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November 2019

Issue Focus by Ann McMillan Nov 2019

The traditional health care system is founded on a model of patients visiting their providers in person. But for some, that paradigm does not work. Whether because of geographic distance in rural areas, being homebound at a residence, a shortage of health care professionals, or lack of transportation, there are a variety of reasons why a consumer might not be able to connect to their health care. Much work has been done to develop solutions to those problems, particularly using approaches that transcend traditional clinical models. Telehealth is one such solution that is gaining traction at an ever-increasing rate.

The Health Resources and Services Administration (HRSA) defines telehealth as “the use of telecommunications and information technologies to share information, and provide clinical care, education, public health, and administrative services at a distance.” This might entail connecting a patient and provider via live videoconferencing or recording the patient’s digital health information and sending it to a provider in a separate location for review at a different time (“store-and-forward”). The settings vary: from hub-and-spoke models that link health care facilities with satellite offices, to technology-equipped mobile health units, to a consumer’s own home. These approaches can be applied to primary care, dentistry, behavioral health, and more. Telehealth encompasses everything from telemetry devices that monitor a patient’s vital statistics via wearable devices to mobile applications that help a patient manage their own chronic condition.

Philanthropic Strategies

Health funders investing in delivery system transformation and access to quality health care have capitalized on new telehealth opportunities to reach consumers in innovative ways, particularly vulnerable or hard-to-reach patients.

In a recent Grantmakers In Health (GIH) Funding Partner survey, 31 respondents indicated that their foundation currently supported telehealth strategies. (Note: The survey was sent to representatives of 240 GIH Funding Partner organizations. GIH Funding Partners are philanthropic organizations that support GIH through unrestricted grants or program funding.) Examples of that work included live videoconferencing, transmission of recorded information, patient monitoring via electronic tools, training software for health care providers, home visiting programs that utilized technology, or mobile devices that transmitted general health education (Figure 1). The majority of respondents indicated that their support was focused on a specific geography or health condition, rather than geared toward a specific population group.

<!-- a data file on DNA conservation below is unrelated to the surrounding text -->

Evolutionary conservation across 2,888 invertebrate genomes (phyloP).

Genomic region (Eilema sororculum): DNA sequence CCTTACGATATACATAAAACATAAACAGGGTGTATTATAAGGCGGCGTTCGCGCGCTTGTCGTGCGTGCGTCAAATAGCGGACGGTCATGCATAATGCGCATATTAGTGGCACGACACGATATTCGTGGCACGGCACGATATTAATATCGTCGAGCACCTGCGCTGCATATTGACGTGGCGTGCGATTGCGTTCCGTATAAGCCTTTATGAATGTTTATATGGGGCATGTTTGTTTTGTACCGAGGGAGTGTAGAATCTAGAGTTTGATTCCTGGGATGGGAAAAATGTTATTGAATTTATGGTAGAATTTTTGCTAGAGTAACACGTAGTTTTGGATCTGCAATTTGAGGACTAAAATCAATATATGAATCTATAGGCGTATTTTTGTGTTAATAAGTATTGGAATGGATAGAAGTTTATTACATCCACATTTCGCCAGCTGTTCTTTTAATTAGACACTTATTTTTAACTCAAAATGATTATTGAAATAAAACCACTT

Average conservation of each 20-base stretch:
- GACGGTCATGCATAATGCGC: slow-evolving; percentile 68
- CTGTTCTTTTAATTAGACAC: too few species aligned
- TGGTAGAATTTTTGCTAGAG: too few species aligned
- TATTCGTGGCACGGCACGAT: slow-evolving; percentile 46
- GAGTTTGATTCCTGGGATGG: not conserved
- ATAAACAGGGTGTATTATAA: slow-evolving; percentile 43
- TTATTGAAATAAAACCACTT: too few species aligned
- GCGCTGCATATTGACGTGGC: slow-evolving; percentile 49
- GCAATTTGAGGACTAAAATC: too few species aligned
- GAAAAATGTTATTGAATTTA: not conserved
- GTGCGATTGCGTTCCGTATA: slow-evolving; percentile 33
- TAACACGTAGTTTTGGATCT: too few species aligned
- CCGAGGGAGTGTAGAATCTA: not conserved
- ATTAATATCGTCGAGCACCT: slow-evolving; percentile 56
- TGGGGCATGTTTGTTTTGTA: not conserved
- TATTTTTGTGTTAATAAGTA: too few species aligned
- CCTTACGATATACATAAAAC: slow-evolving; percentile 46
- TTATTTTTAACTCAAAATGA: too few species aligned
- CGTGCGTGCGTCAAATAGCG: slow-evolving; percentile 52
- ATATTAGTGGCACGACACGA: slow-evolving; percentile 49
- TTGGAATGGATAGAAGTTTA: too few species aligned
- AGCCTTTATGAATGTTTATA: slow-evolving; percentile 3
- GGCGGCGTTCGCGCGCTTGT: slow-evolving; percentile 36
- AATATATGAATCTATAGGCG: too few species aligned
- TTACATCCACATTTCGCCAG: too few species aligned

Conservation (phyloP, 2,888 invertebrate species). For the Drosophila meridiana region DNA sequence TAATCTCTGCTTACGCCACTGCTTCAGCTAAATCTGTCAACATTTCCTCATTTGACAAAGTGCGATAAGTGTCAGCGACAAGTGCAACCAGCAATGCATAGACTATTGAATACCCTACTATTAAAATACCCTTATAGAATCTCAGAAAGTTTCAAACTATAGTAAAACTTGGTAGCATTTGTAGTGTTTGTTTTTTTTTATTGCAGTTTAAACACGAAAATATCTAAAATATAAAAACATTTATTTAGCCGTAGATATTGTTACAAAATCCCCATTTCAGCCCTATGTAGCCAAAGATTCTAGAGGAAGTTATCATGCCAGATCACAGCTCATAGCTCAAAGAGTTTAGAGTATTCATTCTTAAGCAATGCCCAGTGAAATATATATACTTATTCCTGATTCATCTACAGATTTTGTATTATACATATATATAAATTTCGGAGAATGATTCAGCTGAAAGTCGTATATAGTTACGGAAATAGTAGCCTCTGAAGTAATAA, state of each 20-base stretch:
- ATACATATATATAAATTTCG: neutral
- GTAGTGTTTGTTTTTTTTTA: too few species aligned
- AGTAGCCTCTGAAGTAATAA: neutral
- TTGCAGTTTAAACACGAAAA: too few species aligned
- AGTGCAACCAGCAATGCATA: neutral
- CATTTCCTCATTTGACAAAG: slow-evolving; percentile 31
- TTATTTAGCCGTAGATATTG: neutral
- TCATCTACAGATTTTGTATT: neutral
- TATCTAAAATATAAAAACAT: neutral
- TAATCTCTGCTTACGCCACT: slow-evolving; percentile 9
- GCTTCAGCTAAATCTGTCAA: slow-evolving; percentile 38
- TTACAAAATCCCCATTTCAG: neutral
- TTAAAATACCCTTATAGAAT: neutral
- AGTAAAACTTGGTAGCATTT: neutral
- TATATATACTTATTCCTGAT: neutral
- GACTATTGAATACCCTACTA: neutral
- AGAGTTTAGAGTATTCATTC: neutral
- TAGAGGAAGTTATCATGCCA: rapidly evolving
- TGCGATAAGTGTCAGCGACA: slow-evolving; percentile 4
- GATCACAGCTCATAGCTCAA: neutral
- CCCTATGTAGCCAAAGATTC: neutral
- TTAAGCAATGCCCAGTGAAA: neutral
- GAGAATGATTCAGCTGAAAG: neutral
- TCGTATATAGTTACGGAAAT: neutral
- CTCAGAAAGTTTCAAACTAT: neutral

Figure 1:

Support for telehealth includes:
Videoconferencing between a patient and practitioner 86%
Transmission of a recorded health history to health practitioner at a different location 45%
Patient monitoring via electronic tools that measure personal health and medical data for review by a provider at another location 45%
Apps or software that increase the connectedness or efficiency of health care providers 41%
Apps or software that remotely increase a provider’s training or expertise 32%
Apps or software that increase a patient’s connectedness with health care system support or with other patients 27%
Home visiting programs that use technology as part of their main operation 23%
Mobile devices that transmit general educational information, targeted texts, or health notifications 14%

Models of Note

The following examples illustrate a few of the projects that funders are spearheading in the world of telehealth.

  • California Health Care Foundation. The California Health Care Foundation (CHCF) supports work to improve the information technology and communications network capacities of the health care delivery system. Part of that work entails developing and testing sustainable models of telehealth for patient-provider interactions in the safety net. The foundation has supported two-year grants that enable nine Federally Qualified Health Centers (FQHCs) to hire telehealth coordinators and participate in technical assistance opportunities and peer learning workshops. As CHCF states, “Having a full-time, dedicated telehealth coordinator at the site of care can make all the difference.”
  • The Leona M. and Harry B. Helmsley Charitable Trust. The Helmsley Charitable Trust prioritizes projects related to rural health care that provide health care service delivery, alleviate workforce shortages, and promote innovative solutions that use information technologies to connect rural patients to emergency medical care. They concentrate their support on hub-and-spoke models and the buildup of services at smaller rural hospitals, including training for providers and emergency personal on the latest medical therapies. In 2018, Avera Health received a grant of $7.8 million from The Helmsley Charitable Trust to build a 24-hour telemedicine behavioral health team as part of this work and in 2019, a $4.3 million grant to develop and launch a program that would “give health care providers an opportunity to earn a certificate in telehealth or a specialty certificate in telemental health.”